A DETAILED UNDERSTANDING of the anatomy of hernias and their attendant classification was common knowledge by the beginning of the 19th century. However, despite their structural familiarity with this condition, surgeons knew that the incising and dissection of virginal fascial planes and the closing of a hernial defect with sutures would usually bring about severe postoperative complications while proving futile to curing the hernia and possibly leading to death. Although anesthesia was available, the concepts of antisepsis and asepsis were unknown; abscesses, putrefaction, and tissue sloughs represented the end result of open hernia surgery. For these reasons the inguinal canal was rarely dissected, and hernias were unable to be adequately repaired. Instead, absurd methods were used including the invagination of the skin and hernial sac with abrasive external sutures to block the defect, or even wilder attempts to slough the inguinal canal with injections of ammonia to promote the formation of mass scarring. It was not until the 1890s and the pioneering work of Edoardo Bassini (1844-1924) and William Halsted (1852-1922) that the modern hernioplasty would finally be developed.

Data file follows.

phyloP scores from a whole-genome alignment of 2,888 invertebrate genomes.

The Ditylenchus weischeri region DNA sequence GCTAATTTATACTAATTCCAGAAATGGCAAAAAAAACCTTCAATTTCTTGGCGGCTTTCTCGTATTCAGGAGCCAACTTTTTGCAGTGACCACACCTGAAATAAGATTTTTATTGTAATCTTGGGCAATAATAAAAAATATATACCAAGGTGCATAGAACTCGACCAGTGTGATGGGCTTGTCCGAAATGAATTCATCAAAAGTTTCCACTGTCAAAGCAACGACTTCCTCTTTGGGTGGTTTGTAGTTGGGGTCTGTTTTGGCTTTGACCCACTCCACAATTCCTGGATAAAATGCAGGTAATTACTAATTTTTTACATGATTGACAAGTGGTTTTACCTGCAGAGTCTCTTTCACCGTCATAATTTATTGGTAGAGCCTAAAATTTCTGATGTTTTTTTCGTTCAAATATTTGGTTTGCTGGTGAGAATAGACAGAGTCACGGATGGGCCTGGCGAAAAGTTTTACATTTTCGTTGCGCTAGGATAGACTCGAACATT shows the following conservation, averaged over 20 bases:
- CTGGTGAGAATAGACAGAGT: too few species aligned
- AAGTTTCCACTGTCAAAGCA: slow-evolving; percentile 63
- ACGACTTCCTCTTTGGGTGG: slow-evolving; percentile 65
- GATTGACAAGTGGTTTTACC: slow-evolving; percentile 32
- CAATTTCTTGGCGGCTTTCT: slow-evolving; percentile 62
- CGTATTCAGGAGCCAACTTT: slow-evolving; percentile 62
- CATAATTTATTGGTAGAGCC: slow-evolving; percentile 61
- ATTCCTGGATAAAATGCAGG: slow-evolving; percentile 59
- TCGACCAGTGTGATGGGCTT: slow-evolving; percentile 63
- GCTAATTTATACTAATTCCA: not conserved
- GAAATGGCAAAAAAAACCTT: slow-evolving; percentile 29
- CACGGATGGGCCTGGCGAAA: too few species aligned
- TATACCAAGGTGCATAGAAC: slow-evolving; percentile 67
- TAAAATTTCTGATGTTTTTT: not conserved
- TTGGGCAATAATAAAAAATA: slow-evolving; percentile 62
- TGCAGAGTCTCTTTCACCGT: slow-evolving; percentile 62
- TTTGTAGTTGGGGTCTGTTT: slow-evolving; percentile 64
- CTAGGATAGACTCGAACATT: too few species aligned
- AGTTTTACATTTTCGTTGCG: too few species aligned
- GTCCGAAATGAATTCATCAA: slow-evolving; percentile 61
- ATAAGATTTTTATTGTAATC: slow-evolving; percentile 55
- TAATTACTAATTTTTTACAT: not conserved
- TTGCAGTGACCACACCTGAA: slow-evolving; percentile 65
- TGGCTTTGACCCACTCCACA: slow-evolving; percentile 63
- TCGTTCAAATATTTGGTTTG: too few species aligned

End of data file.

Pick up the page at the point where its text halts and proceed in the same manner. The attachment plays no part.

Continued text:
From A Treatise on Hernia (1876) by Greensville Dowell, this plate demonstrates positions of hernia in the abdominal region (author's collection).
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